Words With Juan: The Future of Public Education

Teaching critical thinking will also be a large part of the educational component in the future. Again, critical thinking is taught today, but primarily as part of other assignments. Not as an independent subject. Future residents, workers, leaders will need to be critical thinkers in order to thrive and be productive citizens.

We (Still) Wear the Mask

On June 22, 2018, Justin Reid (far left), Virginia Humanities' director of African American Programs and co-creator of #UnmaskingCville, and Samantha Willis (far right), journalist and co-creator of #UnmaskingCville and #UnmaskingRVA, pictured with the series' panelists (from left): Niya Bates, public historian of African-American Life at Thomas Jefferson's Monticello, student activist Zyahna Bryant, Mayor Nikuyah Walker, and journalist Jordy Yager. Photo Credit: Pat Jarrett, Virginia Humanities

Owning My Masters

One of very few Hip Hop professors in the country, Professor Carson’s role is groundbreaking and historical to say the least. Wanting to assist in the merge of Charlottesville the college town and Charlottesville’s rap scene; Cason reminisces on his time in Decatur Illinois where he says he was a member of multiple communities. “I always felt like I had one foot on either side of that divide. Being a student at that university and being a resident of that town and being a member of that community.”

Podcast Network Launch

We are excited to launch our new podcast network. In the linked page, you will find the most exciting social, political, and sports commentary by content partners of the Vinegar Hill Magazine. Podcasts and shows include The Ball Hawk Show, In My Humble Opinion, and The Peaceful Rage podcast to start.  Enjoy this audiovisual content from these burgeoning media personalities. Please be sure to subscribe to their channels.  We encourage you to subscribe to these podcasts and/or submit your shows for consideration on our new network.  Our objective is to drive our audience to your quality multimedia content and commentary. LINK TO PAGE

28 Days of Black Hair

No matter what background or ethnicity we belong to, hair, or the lack of it, is a part of our appearance. It’s an integral piece of how we present ourselves, helping define our personality without us having to say a word. When our hair is not accepted or when it’s deemed “bad hair” we can start to think that maybe there is something bad about who we are. Maybe we aren’t pretty or beautiful because our hair doesn’t look like the women in the magazines we read or movies we see. Maybe we’ll draw too much of the wrong sort of attention or look unprofessional if we opt for a bolder haircut, locs, or a voluminous twist-out.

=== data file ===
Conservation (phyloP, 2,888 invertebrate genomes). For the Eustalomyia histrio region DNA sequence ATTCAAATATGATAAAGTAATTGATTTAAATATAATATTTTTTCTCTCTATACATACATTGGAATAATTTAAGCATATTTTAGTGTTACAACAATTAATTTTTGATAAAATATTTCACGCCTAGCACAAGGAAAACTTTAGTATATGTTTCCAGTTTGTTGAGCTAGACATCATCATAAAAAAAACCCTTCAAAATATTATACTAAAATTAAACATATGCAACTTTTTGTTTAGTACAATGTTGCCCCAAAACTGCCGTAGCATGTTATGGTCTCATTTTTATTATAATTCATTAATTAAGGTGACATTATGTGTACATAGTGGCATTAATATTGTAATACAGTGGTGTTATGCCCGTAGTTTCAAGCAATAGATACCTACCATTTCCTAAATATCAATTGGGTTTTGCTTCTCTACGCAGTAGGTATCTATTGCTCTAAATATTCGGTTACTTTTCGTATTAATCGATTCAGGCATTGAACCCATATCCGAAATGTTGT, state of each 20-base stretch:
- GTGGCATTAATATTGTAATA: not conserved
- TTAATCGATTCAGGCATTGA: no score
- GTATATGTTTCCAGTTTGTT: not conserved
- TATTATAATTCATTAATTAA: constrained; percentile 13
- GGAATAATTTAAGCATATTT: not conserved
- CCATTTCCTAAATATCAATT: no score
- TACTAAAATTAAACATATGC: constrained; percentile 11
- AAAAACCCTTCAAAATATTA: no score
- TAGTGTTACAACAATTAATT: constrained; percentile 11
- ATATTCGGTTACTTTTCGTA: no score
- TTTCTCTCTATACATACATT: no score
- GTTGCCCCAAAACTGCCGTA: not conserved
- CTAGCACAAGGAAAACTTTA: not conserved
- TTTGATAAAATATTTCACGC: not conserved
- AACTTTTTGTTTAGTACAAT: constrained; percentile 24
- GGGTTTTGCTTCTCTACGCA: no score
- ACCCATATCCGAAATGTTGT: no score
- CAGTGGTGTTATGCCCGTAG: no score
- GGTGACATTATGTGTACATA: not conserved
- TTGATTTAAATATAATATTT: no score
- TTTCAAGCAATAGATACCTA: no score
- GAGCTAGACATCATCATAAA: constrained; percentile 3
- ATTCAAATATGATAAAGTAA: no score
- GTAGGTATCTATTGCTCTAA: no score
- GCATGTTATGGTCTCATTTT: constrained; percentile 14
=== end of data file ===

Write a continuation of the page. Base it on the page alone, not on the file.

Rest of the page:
Nikuyah Walker: Unmasking the Illusion

One of Nikuyah Walker’s (s)heros is Shirley Chisholm; she has been known to quote Chisholm when she needs to make a point. I find the above quote apropos to contextualizing Walker’s campaign slogan Unmasking the Illusion, which for her suggested redressing the inequalities at the heart of Charlottesville’s social and governmental systems. Prior to her run for office, a select few knew Walker as a champion for the under dog but, through interactions at such places as Blue Ribbon Commission and City Council meetings, she made her presence known to the broader community.

Musings Concerning Black Film

What is believed to be the earliest surviving African American feature film produced is part of the Museum of Modern Art’s film collection Acquired by the New York institution in the 1930s, the unfinished film by Bert Williams (1874-1922) entitled Lime Kiln Field Day, was shot at the same time as D. W Griffith’s Birth of a Nation (1915).

Yoga for Mind Body & Soul

Now more than ever, people are turning to alternative wellness and fitness strategies to manage stress, cope with mental health issues, and deal with chronic medical conditions.  Within the African-American community, many of these issues are compounded by stigma, limited access to resources, and systemic injustices.  Recent data collected by the US Department of Health and Human Services suggests that African-Americans are 20% more likely to report serious psychological distress than their white counterparts.